Endangered langur tribe relocated for attacking humans

By Hoang Tao   December 15, 2020 | 01:39 pm GMT+7
Endangered langur tribe relocated for attacking humans
A Hatinh langur sits on top of a tree in Quang Tri Province, central Vietnam, September 2020. Photo by VnExpress/Hoang Tao.
A troop of endangered langurs in the central Quang Tri Province that frequently attack humans is set to be relocated to a nature reserve.

The three Hatinh langurs (Trachypithecus hatinhensis) would be tranquilized and moved to the Phong Nha – Ke Bang National Park, 200 km to the north, the administration of Huong Hoa District in Quang Tri said on Monday.

They would stay at the reserve for a while before being released into the wild, it added.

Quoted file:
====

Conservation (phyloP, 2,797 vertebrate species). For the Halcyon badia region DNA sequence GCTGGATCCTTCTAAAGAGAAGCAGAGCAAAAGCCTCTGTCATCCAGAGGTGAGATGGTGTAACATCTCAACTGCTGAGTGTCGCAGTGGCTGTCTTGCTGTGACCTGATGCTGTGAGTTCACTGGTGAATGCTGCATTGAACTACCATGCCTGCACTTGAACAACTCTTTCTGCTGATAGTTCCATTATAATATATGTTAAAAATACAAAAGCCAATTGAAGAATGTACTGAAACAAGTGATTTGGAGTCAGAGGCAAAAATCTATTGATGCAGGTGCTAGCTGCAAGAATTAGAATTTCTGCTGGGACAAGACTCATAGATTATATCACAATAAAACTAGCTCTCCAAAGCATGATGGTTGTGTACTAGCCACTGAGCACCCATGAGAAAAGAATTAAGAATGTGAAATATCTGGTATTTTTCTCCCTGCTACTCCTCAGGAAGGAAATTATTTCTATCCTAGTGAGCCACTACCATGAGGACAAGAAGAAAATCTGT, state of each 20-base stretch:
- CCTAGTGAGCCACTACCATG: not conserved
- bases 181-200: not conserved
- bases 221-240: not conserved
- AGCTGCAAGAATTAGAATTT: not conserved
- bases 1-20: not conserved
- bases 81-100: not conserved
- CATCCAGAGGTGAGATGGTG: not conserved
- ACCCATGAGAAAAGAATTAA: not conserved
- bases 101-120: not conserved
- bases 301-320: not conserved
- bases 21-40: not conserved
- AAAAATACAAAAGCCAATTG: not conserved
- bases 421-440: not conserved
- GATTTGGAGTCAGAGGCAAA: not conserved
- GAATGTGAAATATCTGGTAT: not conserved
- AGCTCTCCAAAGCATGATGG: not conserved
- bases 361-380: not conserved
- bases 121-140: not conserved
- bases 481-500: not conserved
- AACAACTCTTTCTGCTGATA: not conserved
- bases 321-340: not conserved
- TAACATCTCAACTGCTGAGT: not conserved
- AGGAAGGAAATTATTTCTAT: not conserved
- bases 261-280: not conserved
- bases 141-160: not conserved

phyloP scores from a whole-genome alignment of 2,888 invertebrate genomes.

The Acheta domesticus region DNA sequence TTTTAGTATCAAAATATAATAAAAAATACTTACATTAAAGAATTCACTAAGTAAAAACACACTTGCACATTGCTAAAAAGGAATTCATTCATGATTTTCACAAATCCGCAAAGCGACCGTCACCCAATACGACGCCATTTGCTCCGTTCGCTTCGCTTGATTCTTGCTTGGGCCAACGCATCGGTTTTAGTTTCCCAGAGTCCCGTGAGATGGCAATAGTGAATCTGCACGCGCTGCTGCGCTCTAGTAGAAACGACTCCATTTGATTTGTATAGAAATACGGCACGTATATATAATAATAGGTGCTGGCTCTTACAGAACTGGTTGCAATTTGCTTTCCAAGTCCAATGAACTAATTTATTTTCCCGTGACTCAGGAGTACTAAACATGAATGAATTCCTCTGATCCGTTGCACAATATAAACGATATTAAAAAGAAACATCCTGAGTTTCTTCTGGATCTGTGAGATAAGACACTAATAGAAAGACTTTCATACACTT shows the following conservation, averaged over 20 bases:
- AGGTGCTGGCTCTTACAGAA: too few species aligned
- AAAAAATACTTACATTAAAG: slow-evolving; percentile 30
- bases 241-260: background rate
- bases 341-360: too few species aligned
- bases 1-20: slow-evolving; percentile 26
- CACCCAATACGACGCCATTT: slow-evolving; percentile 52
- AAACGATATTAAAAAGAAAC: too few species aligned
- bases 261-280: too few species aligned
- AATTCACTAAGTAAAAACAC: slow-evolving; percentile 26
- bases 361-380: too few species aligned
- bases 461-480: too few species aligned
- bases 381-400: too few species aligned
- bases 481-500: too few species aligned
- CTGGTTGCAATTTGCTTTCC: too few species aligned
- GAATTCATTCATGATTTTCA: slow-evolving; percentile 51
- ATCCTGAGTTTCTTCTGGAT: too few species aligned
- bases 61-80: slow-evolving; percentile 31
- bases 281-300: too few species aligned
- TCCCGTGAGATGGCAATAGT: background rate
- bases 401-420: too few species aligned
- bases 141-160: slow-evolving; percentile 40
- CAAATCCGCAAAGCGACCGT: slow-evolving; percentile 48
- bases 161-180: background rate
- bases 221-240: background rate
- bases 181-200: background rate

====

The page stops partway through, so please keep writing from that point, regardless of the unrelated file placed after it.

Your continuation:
Since July the langurs, whose habitat is in Huong Lap Commune, have been running out on roads to chase down and attack humans. Twelve people have suffered injuries so far.

The Quang Tri Department of Agriculture and Rural Development tried clearing bushes and using nets to deter them from attacking humans, but to no avail.

Since their habitat has limestone mountains surrounded by roads and villages, keeping them there is not a viable option.

The department said: "Hatinh langurs are usually docile and afraid of humans. Attacking humans is a new behavior with no explainable causes yet."

The animals are classified as an endangered species by the International Union for Conservation of Nature, with their populations being threatened by the wildlife trade.

Langurs’ body parts are used to make bone glue, which is believed to have medicinal qualities.

 
 
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